Antigen Presenting Cells (APCs)
Denotes double-stranded RNA, known as the genome of retro-viruses.
Lipopolysaccharides (LPS) that are an integral part of the outer cell envelope membrane
of gram-negative bacteria. They evoke toxic and pyrogenic effects and cause sepsis.
SpeciFc amino acid sequence of foreign or self-antigens that an antibody (B-cell
epitope) or a T-cell receptor (T-cell epitope) recognizes, binds to, and reacts against.
Sites in secondary lymphoid organs where activated B cells undergo proliferation,
selection, maturation, and apoptosis.
Acronym for human leukocyte antigen, denoting the human MHC molecules.
Immune response involving B cells that produce antibodies.
A protein produced by a B cell that binds to a speciFc antigen leading to attack by the
Lipopolysaccharide (cf. endotoxin).
A network of vessels that is separate from the blood circulation. It includes the lymph
nodes that are the command centers of the immune system.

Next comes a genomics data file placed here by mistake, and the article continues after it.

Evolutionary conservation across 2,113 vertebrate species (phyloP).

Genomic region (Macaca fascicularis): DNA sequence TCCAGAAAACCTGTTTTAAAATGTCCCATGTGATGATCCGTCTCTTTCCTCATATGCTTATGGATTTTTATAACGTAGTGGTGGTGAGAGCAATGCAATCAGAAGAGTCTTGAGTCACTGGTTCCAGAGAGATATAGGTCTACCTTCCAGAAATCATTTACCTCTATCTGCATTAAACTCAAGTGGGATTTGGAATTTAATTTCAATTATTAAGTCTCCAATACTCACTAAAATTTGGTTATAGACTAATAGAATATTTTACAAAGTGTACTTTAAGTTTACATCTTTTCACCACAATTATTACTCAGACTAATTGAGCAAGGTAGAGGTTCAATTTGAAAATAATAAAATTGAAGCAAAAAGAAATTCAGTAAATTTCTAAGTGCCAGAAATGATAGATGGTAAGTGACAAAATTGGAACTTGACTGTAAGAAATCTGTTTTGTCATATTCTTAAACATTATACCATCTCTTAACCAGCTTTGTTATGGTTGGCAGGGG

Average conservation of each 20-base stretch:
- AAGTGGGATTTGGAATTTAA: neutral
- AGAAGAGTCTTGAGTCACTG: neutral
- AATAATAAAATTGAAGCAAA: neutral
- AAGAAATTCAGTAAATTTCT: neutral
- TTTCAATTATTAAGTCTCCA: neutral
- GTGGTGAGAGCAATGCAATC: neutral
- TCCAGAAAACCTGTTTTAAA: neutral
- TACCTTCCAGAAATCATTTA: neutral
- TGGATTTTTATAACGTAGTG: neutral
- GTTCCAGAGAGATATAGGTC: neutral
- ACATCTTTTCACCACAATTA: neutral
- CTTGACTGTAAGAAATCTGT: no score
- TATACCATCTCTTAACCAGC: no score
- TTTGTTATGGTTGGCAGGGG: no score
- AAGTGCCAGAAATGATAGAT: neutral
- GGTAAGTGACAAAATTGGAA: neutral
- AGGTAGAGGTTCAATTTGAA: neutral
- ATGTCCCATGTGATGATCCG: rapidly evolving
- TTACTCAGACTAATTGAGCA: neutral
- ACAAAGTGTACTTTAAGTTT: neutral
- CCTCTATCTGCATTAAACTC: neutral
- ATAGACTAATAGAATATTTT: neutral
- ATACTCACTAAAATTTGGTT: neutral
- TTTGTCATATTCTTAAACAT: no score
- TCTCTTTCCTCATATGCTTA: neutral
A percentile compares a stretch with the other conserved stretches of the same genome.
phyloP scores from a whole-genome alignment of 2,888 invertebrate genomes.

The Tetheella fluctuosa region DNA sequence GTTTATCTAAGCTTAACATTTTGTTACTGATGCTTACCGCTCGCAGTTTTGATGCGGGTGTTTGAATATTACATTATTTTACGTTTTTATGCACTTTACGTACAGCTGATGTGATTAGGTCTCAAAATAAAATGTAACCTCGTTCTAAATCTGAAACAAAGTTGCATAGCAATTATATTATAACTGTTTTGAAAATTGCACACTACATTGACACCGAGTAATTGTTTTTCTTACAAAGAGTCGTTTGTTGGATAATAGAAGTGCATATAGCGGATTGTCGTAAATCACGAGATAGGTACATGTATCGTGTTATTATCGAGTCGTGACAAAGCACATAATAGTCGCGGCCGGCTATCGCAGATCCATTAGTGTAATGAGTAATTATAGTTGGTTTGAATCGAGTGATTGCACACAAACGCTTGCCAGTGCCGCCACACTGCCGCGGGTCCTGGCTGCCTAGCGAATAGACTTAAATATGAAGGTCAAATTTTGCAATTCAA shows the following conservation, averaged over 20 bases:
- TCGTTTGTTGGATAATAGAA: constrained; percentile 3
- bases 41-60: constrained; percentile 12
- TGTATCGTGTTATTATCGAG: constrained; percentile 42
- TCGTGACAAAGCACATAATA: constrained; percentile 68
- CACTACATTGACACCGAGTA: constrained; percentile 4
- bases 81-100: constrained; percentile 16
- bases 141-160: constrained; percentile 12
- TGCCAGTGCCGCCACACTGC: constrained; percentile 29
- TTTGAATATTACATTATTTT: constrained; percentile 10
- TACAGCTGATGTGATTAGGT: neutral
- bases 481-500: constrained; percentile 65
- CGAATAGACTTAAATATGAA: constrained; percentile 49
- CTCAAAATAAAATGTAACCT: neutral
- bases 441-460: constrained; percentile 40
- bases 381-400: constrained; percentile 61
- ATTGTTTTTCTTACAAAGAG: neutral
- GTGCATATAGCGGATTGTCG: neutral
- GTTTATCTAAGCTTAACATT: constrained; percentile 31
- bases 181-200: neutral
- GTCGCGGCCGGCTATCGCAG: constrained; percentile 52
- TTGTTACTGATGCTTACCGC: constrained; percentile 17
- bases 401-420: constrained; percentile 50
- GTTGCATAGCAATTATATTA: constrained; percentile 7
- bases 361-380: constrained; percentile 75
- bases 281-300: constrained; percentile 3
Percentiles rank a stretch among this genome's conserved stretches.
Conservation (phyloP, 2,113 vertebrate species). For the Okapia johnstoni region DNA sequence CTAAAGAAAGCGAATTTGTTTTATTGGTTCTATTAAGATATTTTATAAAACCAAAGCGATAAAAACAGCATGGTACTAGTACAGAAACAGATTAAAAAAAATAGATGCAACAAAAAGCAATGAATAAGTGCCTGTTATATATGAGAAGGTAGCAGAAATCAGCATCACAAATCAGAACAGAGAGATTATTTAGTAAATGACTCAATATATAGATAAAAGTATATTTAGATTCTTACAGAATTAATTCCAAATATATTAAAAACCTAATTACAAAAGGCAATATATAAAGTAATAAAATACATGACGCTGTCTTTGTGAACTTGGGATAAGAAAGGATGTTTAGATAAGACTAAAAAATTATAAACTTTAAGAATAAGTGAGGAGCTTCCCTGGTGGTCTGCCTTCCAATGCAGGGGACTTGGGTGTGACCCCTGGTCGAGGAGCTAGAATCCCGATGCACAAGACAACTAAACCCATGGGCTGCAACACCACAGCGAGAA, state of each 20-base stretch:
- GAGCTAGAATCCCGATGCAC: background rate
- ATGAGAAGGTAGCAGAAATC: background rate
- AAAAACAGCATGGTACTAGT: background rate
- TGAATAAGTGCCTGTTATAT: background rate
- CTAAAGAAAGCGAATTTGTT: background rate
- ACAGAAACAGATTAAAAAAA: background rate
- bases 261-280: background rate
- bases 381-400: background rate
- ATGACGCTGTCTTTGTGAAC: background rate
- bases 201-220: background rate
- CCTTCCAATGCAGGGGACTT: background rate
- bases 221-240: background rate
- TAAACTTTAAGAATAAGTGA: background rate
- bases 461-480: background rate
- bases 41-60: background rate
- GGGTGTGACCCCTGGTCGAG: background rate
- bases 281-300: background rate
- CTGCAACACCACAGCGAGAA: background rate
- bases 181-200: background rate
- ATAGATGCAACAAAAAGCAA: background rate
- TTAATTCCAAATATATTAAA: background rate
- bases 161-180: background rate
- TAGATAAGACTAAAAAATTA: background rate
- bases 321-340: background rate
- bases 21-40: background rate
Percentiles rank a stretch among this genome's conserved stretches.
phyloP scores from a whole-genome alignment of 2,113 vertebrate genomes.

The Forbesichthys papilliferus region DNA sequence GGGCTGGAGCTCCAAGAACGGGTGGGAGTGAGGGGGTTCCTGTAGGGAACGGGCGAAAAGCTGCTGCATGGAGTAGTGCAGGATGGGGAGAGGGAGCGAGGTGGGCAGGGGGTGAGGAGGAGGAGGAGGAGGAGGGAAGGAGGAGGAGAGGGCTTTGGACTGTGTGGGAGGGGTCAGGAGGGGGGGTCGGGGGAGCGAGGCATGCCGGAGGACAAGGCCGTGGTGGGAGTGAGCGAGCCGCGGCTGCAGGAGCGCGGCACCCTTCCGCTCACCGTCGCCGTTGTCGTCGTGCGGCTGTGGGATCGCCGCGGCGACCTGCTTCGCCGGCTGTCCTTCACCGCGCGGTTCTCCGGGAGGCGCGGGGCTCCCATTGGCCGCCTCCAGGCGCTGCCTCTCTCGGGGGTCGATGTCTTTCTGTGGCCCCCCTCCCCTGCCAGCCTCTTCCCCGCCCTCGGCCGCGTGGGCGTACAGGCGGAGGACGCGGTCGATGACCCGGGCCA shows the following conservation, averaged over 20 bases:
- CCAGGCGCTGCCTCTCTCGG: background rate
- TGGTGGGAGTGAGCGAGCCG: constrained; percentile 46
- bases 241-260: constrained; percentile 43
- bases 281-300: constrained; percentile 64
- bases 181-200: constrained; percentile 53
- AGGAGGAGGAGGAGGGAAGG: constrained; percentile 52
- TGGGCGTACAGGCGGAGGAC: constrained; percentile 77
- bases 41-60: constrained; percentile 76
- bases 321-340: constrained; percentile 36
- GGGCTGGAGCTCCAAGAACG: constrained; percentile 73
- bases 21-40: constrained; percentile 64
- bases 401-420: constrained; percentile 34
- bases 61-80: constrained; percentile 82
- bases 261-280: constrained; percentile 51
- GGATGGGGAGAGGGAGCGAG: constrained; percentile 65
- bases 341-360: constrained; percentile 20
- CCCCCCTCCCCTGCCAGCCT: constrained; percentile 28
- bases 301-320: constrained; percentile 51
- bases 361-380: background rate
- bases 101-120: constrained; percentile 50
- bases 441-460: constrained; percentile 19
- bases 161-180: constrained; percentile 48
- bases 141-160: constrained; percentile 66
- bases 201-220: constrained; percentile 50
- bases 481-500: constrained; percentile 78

Major histocompatibility complex – a gene cluster encoding MHC molecules,
originally described as antigens responsible for transplant rejection. MHC molecules
bind antigenic peptides in order to activate T cells in an antigen-speciFc manner.
Short fragment of a protein. On binding to MHC molecules, it can activate T cells and
thereby becomes antigenic.
Set of activities of an antigen presenting cell encompassing proteolysis of an antigen,
generation of antigen peptides, peptide loading onto MHC molecules, and transport of
MHC-peptide complexes to the cell surface.